I Also dedicated to Mme. Livia Frege.



��1876, and Steinway Hall on June 19, 1879, have been performed in the provinces and the colonies with unvaried success. Mme. Sainton has also written many ballads and songs, and is (1881) engaged upon a work of more importance than she has yet attempted. [W.B.S.]

SALA, NICOLA, born at a little village near Benevento, Naples, in 1701, and brought up in the Conservatorio della Pieta de' Turchini under Fago, Abos, and Leo. He died in 1800, and devoted the whole of a long life to his Conser- vatorio, in which he succeeded Fago as second master, and Cafaro, in 1787, as first master. The great work to which all his energies were devoted was his 'Regole del contrappuntp prattico,' in 3 large volumes, containing methodi- cal instruction in the composition of fugues, canons, etc., which was published in 1794. During the disturbances in Italy the engraved plates vanished for a time and were supposed to be lost. Choron then reprinted the work (Paris 1808), but the plates were afterwards discovered. Both editions are in the Library of the Sacred Harmonic Society. Sala wrote little besides this work. Three operas, 'Vologero,' 1737; 'Zenobia,' 1761 ; and 'Merope,' 1769 ; an oratorio, Giuditta/ 1 780 ; 3 Prologues ' on the births of kings of Naples; a Mass, a Litany, and a few smaller pieces, are mentioned by Florimo (Cenno storico, 562). [G.]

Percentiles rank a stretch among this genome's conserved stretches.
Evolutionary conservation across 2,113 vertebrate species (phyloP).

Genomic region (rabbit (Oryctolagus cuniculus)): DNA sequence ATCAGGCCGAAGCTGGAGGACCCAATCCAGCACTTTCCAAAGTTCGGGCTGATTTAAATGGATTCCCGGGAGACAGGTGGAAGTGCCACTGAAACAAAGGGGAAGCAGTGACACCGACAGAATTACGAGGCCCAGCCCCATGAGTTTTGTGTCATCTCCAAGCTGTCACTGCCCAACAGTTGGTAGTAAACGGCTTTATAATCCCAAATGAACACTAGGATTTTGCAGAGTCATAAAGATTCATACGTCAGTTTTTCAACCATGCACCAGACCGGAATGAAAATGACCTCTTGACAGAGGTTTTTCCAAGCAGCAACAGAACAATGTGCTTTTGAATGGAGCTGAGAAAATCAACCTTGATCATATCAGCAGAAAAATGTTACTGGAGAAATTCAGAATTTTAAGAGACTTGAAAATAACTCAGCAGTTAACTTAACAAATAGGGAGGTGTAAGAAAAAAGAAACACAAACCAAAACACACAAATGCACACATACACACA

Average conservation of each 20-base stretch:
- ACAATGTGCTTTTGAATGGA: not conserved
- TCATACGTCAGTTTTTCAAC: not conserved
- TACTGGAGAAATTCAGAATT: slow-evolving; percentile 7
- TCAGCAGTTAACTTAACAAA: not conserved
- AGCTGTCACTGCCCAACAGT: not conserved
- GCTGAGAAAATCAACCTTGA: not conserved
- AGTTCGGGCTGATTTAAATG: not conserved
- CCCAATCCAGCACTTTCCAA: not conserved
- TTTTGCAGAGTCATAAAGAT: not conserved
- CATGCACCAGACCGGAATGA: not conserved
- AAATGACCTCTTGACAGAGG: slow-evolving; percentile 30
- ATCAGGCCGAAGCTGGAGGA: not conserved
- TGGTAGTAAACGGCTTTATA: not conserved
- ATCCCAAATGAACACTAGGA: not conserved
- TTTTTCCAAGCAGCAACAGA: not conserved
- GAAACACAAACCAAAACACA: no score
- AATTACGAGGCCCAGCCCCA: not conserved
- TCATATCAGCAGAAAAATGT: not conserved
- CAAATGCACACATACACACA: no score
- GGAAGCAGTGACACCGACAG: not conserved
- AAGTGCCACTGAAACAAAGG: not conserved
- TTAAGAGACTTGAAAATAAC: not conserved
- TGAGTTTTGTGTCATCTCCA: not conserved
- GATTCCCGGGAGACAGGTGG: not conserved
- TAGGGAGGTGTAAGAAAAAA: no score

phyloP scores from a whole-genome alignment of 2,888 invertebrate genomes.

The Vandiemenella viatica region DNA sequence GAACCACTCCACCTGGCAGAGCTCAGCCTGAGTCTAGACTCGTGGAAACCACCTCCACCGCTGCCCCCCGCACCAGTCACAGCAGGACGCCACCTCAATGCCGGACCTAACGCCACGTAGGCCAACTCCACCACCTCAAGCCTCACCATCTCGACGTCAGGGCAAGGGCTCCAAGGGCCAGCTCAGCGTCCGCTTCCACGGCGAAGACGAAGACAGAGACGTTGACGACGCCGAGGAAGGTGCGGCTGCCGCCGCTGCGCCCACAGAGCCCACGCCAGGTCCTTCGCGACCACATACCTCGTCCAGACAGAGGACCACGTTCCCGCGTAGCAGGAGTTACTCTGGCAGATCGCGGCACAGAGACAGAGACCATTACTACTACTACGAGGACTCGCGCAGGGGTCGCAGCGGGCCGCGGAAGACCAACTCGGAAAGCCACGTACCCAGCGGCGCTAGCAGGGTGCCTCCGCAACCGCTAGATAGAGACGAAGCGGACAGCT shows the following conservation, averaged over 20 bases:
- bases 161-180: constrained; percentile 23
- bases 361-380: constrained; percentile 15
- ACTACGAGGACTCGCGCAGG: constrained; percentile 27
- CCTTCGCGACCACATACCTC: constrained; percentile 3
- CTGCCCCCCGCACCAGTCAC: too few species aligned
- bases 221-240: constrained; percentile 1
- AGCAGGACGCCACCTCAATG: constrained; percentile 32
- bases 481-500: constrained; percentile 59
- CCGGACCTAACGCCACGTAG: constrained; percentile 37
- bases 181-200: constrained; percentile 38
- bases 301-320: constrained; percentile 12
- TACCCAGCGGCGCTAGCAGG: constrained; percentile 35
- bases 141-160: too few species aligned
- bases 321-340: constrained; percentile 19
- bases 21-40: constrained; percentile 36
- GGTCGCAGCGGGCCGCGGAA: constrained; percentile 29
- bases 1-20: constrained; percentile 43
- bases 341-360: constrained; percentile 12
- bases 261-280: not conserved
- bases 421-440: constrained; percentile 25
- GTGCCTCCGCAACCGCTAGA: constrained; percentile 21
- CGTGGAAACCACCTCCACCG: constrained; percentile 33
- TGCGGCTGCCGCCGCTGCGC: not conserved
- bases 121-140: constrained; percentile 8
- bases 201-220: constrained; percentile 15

SALAMAN, CHARLES KENSINGTON, born in London, March 3, 1814 ; began music early violin, PF., and composition. In 1824 was elected student of the Royal Academy of Music, but soon left it and became pupil of Mr. Neate, the friend of Beethoven. He made his first public appearance at Blackheath, in 1828, as a PF. player ; then went to Paris and took lessons of Herz, and in the following summer returned to London and began teaching, playing, and writing.

In 1830 he composed an ode for the Shakespeare commemoration, which was performed at Stratford- on-Avon April 23, and was repeated in London. From 1833 to 1837 he gave annual orchestral concerts in London, at one of which he played Mendelssohn's G minor Concerto for the third time in England the former two performances having been by the composer himself. In 1846, 7, and 8 he resided at Rome, and while conduct- ing Beethoven's Symphony No. a (for the first time in Rome), the concert was interrupted by the news of Louis Philippe's flight from Paris. On March 18, 1850, he played at the Philhar- monic. In 1855 he began a series of lectures on the History of the Pianoforte, and other musical subjects, which he continued both in London and the country for several years. In 1858 he was one of the founders of the MUSICAL SOCIETY OP LONDON, and acted as secretary to it until the year 1865. He is now one of the Committee of the MUSICAL ASSOCIATION. Mr. Salaman has been for many years a well-known professor and teacher of music in London. He has composed many songs, some to words by Horace, Catullus, and Anacreon ; Psalms (the 84th, 29th) ; and